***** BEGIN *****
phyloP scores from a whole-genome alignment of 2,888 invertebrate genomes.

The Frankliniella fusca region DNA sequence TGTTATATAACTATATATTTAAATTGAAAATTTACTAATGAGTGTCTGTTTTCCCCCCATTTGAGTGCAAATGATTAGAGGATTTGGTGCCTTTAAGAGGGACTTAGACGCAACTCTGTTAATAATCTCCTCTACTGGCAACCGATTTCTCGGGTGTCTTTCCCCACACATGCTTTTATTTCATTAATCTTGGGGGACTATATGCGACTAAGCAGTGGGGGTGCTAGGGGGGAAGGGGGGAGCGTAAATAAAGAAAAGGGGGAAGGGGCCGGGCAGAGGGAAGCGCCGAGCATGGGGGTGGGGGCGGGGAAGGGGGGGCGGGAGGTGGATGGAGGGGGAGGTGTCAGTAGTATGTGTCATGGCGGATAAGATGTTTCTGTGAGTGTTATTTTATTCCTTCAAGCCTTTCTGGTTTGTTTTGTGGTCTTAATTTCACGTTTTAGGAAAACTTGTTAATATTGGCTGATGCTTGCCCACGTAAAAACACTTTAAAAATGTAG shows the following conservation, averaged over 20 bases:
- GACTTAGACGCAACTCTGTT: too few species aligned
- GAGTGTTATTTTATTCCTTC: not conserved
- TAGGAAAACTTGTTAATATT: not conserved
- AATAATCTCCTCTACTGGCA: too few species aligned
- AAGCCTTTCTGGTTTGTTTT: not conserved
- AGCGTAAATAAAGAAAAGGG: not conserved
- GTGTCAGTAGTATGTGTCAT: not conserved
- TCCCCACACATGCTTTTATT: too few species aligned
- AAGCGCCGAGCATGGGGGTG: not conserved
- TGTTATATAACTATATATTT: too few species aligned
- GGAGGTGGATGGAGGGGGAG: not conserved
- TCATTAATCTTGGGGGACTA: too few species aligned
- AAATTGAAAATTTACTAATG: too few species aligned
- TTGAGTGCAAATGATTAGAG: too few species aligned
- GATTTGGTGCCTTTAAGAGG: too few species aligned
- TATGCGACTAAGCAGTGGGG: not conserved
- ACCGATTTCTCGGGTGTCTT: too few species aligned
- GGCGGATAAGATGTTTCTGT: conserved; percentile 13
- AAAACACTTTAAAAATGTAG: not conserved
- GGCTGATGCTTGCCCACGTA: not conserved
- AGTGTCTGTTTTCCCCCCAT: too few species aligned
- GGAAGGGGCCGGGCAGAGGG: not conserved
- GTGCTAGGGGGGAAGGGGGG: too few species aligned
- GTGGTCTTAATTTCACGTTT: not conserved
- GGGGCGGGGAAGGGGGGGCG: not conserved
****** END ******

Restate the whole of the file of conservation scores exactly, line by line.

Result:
phyloP scores from a whole-genome alignment of 2,888 invertebrate genomes.

The Frankliniella fusca region DNA sequence TGTTATATAACTATATATTTAAATTGAAAATTTACTAATGAGTGTCTGTTTTCCCCCCATTTGAGTGCAAATGATTAGAGGATTTGGTGCCTTTAAGAGGGACTTAGACGCAACTCTGTTAATAATCTCCTCTACTGGCAACCGATTTCTCGGGTGTCTTTCCCCACACATGCTTTTATTTCATTAATCTTGGGGGACTATATGCGACTAAGCAGTGGGGGTGCTAGGGGGGAAGGGGGGAGCGTAAATAAAGAAAAGGGGGAAGGGGCCGGGCAGAGGGAAGCGCCGAGCATGGGGGTGGGGGCGGGGAAGGGGGGGCGGGAGGTGGATGGAGGGGGAGGTGTCAGTAGTATGTGTCATGGCGGATAAGATGTTTCTGTGAGTGTTATTTTATTCCTTCAAGCCTTTCTGGTTTGTTTTGTGGTCTTAATTTCACGTTTTAGGAAAACTTGTTAATATTGGCTGATGCTTGCCCACGTAAAAACACTTTAAAAATGTAG shows the following conservation, averaged over 20 bases:
- GACTTAGACGCAACTCTGTT: too few species aligned
- GAGTGTTATTTTATTCCTTC: not conserved
- TAGGAAAACTTGTTAATATT: not conserved
- AATAATCTCCTCTACTGGCA: too few species aligned
- AAGCCTTTCTGGTTTGTTTT: not conserved
- AGCGTAAATAAAGAAAAGGG: not conserved
- GTGTCAGTAGTATGTGTCAT: not conserved
- TCCCCACACATGCTTTTATT: too few species aligned
- AAGCGCCGAGCATGGGGGTG: not conserved
- TGTTATATAACTATATATTT: too few species aligned
- GGAGGTGGATGGAGGGGGAG: not conserved
- TCATTAATCTTGGGGGACTA: too few species aligned
- AAATTGAAAATTTACTAATG: too few species aligned
- TTGAGTGCAAATGATTAGAG: too few species aligned
- GATTTGGTGCCTTTAAGAGG: too few species aligned
- TATGCGACTAAGCAGTGGGG: not conserved
- ACCGATTTCTCGGGTGTCTT: too few species aligned
- GGCGGATAAGATGTTTCTGT: conserved; percentile 13
- AAAACACTTTAAAAATGTAG: not conserved
- GGCTGATGCTTGCCCACGTA: not conserved
- AGTGTCTGTTTTCCCCCCAT: too few species aligned
- GGAAGGGGCCGGGCAGAGGG: not conserved
- GTGCTAGGGGGGAAGGGGGG: too few species aligned
- GTGGTCTTAATTTCACGTTT: not conserved
- GGGGCGGGGAAGGGGGGGCG: not conserved